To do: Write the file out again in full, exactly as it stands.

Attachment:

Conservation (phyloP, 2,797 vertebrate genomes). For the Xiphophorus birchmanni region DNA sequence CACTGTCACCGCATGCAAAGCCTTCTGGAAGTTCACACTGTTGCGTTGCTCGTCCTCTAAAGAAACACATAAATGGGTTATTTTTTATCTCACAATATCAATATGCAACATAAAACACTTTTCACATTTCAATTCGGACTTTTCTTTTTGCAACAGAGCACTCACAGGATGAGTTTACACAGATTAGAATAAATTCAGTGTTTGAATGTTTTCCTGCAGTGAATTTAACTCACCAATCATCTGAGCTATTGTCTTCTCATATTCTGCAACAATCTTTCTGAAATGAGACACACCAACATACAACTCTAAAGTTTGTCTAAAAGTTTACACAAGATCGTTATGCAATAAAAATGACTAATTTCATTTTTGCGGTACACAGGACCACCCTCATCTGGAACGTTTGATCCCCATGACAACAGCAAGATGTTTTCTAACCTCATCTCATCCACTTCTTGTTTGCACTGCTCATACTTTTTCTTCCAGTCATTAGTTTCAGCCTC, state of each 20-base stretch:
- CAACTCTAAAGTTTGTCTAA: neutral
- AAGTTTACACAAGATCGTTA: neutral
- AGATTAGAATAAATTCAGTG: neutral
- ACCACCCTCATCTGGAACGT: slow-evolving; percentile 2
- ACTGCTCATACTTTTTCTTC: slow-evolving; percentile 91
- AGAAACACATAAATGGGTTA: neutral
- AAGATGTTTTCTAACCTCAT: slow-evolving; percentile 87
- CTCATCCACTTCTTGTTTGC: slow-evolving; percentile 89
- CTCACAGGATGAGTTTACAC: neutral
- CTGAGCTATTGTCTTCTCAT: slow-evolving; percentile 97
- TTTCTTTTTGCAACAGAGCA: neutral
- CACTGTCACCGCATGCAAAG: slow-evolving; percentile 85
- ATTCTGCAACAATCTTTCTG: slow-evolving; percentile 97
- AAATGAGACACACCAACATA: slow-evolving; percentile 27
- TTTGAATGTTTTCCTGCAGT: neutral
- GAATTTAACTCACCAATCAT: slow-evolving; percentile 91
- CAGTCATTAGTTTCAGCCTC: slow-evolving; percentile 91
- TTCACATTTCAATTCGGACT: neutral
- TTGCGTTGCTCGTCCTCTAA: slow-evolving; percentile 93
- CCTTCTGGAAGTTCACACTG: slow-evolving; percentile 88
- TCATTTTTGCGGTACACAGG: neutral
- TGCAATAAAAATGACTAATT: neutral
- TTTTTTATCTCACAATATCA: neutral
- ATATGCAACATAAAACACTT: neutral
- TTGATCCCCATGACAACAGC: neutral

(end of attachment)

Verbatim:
Conservation (phyloP, 2,797 vertebrate genomes). For the Xiphophorus birchmanni region DNA sequence CACTGTCACCGCATGCAAAGCCTTCTGGAAGTTCACACTGTTGCGTTGCTCGTCCTCTAAAGAAACACATAAATGGGTTATTTTTTATCTCACAATATCAATATGCAACATAAAACACTTTTCACATTTCAATTCGGACTTTTCTTTTTGCAACAGAGCACTCACAGGATGAGTTTACACAGATTAGAATAAATTCAGTGTTTGAATGTTTTCCTGCAGTGAATTTAACTCACCAATCATCTGAGCTATTGTCTTCTCATATTCTGCAACAATCTTTCTGAAATGAGACACACCAACATACAACTCTAAAGTTTGTCTAAAAGTTTACACAAGATCGTTATGCAATAAAAATGACTAATTTCATTTTTGCGGTACACAGGACCACCCTCATCTGGAACGTTTGATCCCCATGACAACAGCAAGATGTTTTCTAACCTCATCTCATCCACTTCTTGTTTGCACTGCTCATACTTTTTCTTCCAGTCATTAGTTTCAGCCTC, state of each 20-base stretch:
- CAACTCTAAAGTTTGTCTAA: neutral
- AAGTTTACACAAGATCGTTA: neutral
- AGATTAGAATAAATTCAGTG: neutral
- ACCACCCTCATCTGGAACGT: slow-evolving; percentile 2
- ACTGCTCATACTTTTTCTTC: slow-evolving; percentile 91
- AGAAACACATAAATGGGTTA: neutral
- AAGATGTTTTCTAACCTCAT: slow-evolving; percentile 87
- CTCATCCACTTCTTGTTTGC: slow-evolving; percentile 89
- CTCACAGGATGAGTTTACAC: neutral
- CTGAGCTATTGTCTTCTCAT: slow-evolving; percentile 97
- TTTCTTTTTGCAACAGAGCA: neutral
- CACTGTCACCGCATGCAAAG: slow-evolving; percentile 85
- ATTCTGCAACAATCTTTCTG: slow-evolving; percentile 97
- AAATGAGACACACCAACATA: slow-evolving; percentile 27
- TTTGAATGTTTTCCTGCAGT: neutral
- GAATTTAACTCACCAATCAT: slow-evolving; percentile 91
- CAGTCATTAGTTTCAGCCTC: slow-evolving; percentile 91
- TTCACATTTCAATTCGGACT: neutral
- TTGCGTTGCTCGTCCTCTAA: slow-evolving; percentile 93
- CCTTCTGGAAGTTCACACTG: slow-evolving; percentile 88
- TCATTTTTGCGGTACACAGG: neutral
- TGCAATAAAAATGACTAATT: neutral
- TTTTTTATCTCACAATATCA: neutral
- ATATGCAACATAAAACACTT: neutral
- TTGATCCCCATGACAACAGC: neutral